The Baroque style in Sicily was largely confined to buildings erected by the church, and palazzi built as private residences for the Sicilian aristocracy.[84] The earliest examples of this style in Sicily lacked individuality and were typically heavy-handed pastiches of buildings seen by Sicilian visitors to Rome, Florence, and Naples. However, even at this early stage, provincial architects had begun to incorporate certain vernacular features of Sicily's older architecture. By the middle of the 18th century, when Sicily's Baroque architecture was noticeably different from that of the mainland, it typically included at least two or three of the following features, coupled with a unique freedom of design that is more difficult to characterise in words.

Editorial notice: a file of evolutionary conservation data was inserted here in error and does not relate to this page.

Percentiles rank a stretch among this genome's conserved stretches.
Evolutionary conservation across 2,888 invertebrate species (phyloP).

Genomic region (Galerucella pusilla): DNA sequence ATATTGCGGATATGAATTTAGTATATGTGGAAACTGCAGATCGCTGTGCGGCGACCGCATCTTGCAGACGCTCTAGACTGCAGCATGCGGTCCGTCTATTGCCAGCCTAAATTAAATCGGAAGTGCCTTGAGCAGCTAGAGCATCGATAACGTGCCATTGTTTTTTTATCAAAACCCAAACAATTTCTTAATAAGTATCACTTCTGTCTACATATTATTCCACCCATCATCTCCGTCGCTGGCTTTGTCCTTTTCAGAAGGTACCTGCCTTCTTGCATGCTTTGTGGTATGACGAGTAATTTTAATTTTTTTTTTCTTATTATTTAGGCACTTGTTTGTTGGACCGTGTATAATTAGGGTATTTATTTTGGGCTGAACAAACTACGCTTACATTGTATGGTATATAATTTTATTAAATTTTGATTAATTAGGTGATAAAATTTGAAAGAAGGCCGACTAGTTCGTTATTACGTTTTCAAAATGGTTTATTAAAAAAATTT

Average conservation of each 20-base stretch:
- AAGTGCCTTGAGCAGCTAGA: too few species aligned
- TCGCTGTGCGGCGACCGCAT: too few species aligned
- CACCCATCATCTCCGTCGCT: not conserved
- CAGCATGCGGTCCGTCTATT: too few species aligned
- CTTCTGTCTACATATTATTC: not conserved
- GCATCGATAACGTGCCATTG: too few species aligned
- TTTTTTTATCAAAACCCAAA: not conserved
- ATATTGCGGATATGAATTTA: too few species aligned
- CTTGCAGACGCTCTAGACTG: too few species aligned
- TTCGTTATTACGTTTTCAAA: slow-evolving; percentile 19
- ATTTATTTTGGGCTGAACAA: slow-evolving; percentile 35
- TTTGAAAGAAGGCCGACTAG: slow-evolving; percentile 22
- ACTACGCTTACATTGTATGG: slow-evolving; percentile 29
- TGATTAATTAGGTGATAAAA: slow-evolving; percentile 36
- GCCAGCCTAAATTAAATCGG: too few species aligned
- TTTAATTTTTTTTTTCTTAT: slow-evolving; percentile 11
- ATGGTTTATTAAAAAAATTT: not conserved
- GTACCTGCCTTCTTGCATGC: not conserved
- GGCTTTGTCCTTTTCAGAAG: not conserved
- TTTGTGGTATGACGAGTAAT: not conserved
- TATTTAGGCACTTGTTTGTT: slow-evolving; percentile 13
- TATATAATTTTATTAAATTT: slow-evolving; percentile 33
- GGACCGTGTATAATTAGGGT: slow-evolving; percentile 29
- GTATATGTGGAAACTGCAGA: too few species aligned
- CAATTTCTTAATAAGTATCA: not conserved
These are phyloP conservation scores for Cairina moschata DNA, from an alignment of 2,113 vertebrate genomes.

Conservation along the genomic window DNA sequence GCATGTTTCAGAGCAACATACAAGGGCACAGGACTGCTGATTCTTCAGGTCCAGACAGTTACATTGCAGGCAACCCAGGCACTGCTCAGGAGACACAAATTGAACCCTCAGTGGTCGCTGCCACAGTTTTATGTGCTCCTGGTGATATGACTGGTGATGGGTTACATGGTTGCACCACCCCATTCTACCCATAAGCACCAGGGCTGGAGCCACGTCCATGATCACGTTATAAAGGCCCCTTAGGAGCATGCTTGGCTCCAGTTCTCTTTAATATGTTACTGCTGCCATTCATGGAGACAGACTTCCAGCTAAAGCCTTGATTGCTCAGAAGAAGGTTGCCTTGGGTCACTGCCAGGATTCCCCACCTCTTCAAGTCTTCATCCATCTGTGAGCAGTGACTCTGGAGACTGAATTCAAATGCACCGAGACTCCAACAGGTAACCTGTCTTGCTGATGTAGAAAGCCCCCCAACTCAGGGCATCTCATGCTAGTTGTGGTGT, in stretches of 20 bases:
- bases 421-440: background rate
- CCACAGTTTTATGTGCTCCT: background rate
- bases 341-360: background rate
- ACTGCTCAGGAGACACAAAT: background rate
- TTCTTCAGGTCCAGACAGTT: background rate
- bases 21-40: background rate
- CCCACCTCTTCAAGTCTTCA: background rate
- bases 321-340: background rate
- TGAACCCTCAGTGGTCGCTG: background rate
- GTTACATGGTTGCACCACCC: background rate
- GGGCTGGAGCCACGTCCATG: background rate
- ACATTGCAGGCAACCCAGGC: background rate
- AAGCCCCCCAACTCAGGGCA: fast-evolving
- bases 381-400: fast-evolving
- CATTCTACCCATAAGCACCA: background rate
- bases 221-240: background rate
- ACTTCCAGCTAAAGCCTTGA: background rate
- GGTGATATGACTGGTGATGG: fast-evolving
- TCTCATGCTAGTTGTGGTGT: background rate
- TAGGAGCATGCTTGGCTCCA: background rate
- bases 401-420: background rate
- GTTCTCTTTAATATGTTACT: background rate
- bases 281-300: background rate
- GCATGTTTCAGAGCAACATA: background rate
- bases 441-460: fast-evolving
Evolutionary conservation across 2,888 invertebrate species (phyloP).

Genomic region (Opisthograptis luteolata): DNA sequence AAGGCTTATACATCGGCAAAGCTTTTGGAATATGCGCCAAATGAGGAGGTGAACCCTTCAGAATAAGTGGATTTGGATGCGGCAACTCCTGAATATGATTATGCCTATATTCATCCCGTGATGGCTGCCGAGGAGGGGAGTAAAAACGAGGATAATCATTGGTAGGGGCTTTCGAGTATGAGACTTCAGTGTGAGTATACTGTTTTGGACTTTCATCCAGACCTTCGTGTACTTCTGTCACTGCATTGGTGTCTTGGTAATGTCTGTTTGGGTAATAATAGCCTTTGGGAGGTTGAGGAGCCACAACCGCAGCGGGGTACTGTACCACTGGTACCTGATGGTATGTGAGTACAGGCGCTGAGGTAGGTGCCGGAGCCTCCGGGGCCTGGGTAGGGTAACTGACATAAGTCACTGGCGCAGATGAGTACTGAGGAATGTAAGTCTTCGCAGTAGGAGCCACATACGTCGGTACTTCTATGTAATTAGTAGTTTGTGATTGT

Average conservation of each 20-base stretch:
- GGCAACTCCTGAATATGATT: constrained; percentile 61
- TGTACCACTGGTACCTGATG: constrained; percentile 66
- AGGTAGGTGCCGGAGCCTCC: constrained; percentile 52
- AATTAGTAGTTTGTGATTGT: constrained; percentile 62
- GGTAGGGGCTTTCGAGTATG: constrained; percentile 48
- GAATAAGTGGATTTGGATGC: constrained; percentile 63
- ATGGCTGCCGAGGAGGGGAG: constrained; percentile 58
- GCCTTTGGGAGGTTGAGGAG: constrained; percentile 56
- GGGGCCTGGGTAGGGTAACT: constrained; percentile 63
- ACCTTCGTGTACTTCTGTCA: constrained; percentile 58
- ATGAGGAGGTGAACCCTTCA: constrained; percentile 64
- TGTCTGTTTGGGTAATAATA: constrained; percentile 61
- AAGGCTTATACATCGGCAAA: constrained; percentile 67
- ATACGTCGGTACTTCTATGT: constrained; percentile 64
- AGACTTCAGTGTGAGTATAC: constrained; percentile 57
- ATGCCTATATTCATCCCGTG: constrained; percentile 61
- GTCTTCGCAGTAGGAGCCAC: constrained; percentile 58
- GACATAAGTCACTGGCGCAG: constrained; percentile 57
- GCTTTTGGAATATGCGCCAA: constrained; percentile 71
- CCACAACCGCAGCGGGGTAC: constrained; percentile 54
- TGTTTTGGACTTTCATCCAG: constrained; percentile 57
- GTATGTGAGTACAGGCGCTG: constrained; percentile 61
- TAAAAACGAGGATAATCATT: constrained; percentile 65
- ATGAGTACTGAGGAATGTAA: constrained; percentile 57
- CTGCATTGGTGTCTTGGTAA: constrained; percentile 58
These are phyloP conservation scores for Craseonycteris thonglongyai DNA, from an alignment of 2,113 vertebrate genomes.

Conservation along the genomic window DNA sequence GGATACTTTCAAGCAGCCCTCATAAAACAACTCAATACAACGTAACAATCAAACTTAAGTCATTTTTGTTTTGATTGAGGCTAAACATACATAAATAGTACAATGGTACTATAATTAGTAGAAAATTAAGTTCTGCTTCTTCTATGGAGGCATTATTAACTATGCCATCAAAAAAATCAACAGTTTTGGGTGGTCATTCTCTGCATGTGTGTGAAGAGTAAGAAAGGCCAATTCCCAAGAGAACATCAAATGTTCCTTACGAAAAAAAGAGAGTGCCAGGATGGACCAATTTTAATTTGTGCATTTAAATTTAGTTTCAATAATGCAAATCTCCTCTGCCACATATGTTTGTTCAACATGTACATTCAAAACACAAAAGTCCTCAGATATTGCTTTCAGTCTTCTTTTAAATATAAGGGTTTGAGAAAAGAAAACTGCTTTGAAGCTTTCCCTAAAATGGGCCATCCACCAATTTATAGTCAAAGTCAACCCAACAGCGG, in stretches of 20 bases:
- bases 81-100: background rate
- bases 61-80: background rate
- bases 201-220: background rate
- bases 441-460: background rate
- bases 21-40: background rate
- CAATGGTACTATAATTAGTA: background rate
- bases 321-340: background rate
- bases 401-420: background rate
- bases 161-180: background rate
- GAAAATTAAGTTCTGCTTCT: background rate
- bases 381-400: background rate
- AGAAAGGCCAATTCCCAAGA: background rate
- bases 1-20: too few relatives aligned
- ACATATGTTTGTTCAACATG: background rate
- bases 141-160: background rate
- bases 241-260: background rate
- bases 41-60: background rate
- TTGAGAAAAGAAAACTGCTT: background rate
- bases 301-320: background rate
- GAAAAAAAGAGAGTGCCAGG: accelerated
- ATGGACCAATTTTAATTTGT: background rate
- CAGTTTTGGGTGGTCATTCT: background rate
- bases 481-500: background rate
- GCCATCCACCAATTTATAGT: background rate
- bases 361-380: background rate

Archeological sites

Because many different cultures settled, dominated or invaded the island, Sicily has a huge variety of archeological sites. Also, some of the most notable and best preserved temples and other structures of the Greek world are located in Sicily.[citation needed]. Here is a short list of the major archeological sites:

The excavation and restoration of one of Sicily's best known archeological sites, the Valley of the Temples in Agrigento, was at the direction of a native Sicilian, Domenico Antonio Lo Faso Pietrasanta, Fifth Duke of Serradifalco, known in archeological circles simply as "Serradifalco". He also oversaw the restoration of ancient sites at Segesta, Selinunte, Siracusa, and Taormina.

  Castles